We all know about our own negative patterns, our bad habits, our reactivity, our negative emotions and anxious negative thoughts (the “ants” crawling around inside our skulls). And we all know something about the patterns of our nearest and dearest. Everybody has bad patterns.

“Bad behaviour” refers to negative or dysfunctional behavioural patterns. When we talk about physical actions, we tend to use the morally loaded words “good” and “bad”, although these also carry a merely qualitative meaning (“bad posture” and “bad dancer” are obviously not moral judgments). At the aesthetic level, we talk instead of patterns that are “beautiful” or “ugly”. A pattern on a rug or on a dress, for example. Or the pattern of notes in a melody. When we talk about patterns of meaning, on the other hand, we talk about “true” and “false”, applied to lines of logical reasoning, theories and stories.

The Good, the True and the Beautiful are, of course, interrelated, although they are naturally associated with the optimal, “right”, patterns of body, mind and feelings respectively. We talk about “good moves”, “good balance” and “good posture”; “beautiful art”, “beautiful words” and “beautiful music”; “true accounts”, “true stories” and “true understanding”.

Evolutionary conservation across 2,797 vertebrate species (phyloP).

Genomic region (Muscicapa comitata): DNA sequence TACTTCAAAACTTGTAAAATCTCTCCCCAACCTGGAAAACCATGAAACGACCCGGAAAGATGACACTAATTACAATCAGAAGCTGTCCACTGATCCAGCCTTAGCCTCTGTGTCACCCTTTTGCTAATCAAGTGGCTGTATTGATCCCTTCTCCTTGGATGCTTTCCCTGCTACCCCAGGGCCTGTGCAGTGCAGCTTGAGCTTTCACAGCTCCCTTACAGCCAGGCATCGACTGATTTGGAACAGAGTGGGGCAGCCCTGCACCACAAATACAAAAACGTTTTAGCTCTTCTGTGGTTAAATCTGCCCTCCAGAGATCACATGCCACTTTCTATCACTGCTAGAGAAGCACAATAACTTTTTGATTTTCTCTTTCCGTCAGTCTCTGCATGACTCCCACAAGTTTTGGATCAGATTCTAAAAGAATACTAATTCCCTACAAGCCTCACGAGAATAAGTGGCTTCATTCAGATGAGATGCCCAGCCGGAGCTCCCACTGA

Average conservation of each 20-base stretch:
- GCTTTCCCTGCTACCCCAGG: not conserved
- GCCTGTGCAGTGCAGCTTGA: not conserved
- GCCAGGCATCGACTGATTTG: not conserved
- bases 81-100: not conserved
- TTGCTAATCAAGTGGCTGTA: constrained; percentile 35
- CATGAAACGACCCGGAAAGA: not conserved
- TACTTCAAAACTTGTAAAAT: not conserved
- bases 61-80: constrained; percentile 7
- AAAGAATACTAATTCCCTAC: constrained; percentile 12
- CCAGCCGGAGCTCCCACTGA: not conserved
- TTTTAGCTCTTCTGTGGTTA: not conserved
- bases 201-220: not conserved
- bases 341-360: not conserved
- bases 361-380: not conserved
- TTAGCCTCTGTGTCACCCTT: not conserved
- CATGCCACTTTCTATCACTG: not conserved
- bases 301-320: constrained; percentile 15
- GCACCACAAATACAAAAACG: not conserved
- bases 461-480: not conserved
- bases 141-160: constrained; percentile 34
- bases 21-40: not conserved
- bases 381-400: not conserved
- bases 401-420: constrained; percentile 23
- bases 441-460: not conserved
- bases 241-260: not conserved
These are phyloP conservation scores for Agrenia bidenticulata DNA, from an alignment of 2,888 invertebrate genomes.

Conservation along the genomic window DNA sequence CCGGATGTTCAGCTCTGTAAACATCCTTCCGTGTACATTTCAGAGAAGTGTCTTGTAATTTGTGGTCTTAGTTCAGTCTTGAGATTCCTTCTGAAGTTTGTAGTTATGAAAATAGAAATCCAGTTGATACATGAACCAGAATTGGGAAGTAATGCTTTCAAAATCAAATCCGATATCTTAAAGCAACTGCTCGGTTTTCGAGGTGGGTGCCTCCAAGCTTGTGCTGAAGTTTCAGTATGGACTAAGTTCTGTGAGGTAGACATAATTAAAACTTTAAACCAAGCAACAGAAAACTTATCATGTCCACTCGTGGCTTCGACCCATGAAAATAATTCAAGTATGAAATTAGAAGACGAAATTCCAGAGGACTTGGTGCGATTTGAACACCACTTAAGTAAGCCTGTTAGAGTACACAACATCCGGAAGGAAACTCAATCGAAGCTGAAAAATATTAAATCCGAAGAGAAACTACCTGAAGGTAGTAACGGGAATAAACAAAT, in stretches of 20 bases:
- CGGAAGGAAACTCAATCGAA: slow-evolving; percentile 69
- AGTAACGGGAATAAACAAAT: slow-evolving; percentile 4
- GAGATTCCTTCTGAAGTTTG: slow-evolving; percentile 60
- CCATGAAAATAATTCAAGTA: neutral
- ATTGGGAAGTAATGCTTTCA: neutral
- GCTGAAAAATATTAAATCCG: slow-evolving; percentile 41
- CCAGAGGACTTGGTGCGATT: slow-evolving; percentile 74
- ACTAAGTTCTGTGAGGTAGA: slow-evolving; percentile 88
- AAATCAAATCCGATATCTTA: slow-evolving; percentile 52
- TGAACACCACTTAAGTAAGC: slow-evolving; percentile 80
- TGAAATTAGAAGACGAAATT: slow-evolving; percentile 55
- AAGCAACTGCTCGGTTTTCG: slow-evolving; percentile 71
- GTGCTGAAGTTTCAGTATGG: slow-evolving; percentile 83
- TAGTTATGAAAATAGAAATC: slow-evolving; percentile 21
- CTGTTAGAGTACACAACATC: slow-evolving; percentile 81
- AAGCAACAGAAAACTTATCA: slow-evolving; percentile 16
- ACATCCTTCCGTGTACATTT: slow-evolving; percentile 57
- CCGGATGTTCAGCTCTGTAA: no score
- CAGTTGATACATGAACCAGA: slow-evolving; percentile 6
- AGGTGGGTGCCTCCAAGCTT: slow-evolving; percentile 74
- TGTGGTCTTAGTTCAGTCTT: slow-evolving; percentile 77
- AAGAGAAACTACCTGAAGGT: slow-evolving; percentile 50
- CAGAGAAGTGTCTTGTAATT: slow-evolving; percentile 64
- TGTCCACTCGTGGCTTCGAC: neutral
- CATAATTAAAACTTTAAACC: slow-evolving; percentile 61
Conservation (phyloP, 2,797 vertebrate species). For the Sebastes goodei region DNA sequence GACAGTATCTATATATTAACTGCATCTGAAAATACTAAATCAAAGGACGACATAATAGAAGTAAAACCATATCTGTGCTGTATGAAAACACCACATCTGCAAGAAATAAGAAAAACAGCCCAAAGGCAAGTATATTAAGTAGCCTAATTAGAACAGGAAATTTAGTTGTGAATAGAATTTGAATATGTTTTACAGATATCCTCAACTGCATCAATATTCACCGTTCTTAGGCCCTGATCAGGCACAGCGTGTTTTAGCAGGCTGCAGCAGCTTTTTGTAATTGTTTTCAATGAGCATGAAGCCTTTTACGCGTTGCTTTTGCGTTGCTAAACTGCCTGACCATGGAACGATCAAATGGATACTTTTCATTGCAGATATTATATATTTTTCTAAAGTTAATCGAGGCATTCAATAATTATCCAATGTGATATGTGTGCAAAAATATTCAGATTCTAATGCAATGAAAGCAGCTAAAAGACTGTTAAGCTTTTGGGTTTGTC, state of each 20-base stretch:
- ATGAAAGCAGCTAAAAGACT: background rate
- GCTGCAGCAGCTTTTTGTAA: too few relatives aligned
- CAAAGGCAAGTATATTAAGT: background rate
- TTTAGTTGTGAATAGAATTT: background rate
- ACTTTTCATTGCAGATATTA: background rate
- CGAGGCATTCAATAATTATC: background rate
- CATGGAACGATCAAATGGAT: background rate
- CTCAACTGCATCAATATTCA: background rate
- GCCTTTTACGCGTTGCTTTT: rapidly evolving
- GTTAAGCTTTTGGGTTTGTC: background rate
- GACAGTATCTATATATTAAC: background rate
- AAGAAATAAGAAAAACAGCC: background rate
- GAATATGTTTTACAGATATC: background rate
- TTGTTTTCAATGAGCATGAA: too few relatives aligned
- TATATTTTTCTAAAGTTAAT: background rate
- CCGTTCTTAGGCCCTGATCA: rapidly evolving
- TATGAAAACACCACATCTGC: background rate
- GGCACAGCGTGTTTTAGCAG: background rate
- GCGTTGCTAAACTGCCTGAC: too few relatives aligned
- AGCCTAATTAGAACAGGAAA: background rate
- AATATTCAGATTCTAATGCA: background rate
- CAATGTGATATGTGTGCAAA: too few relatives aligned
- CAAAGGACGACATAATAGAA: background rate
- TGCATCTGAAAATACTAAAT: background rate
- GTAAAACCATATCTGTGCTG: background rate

Mysticism famously dissolves all patterns. This is represented, for example, by the central “purification” channel (the shushumna) in Buddhist Tantra. On achieving satori (spiritual enlightenment) Zen Master Dogen said, “bodymind dropped”. This can be understood as referring to the mental and physical patterns of confusion, anxiety and tension. In that moment, he was free of his patterns. His freedom of mind made him a Mystic and his freedom of body made him a Shaman.

The Mystic and Shaman archetypes therefore point to the dissolution of all mental and physical patterns, the patterns of synaptic grooves in the brain and muscular and nervous tension in the body. This is “bodymind dropped”, or even more dramatically, “the Great Death”. The death-rebirth motif is ubiquitous in all spiritual and religious traditions, because new patterns cannot be established until the old ones are overcome.

The Warrior, Monk/Nun and Philosopher archetypes refer to the practice and mastery of Karma Yoga, Bhakti Yoga and Jnana Yoga, the yogas of action, devotion and knowledge. They are about establishing good, beautiful and true patterns of body, feelings and mind. This is the rebirth, the reconstruction, the reprogramming of the “new man” (or “new woman”) from the ashes of the old. (The King/Queen archetype refers to Raja Yoga, the royal road of the soul, the cosmic pattern of the individual’s relation to the whole, Atman to Paramatman).

With or without the aid of psychedelics, this is what the spiritual journey and the spiritual life is all about: giving up our habitual, negative patterns of movement, emotion and thought and training ourselves in new, better, truer and more beautiful patterns of body, mind and feeling. In Shamanic Christian Zen, we do this primarily through dance and martial arts (body), music and art (feelings) and study and discussion (mind). True therapy, true medicine, is not merely psychological, or merely spiritual, but holistic and integral. Patterns exist in all dimensions simultaneously.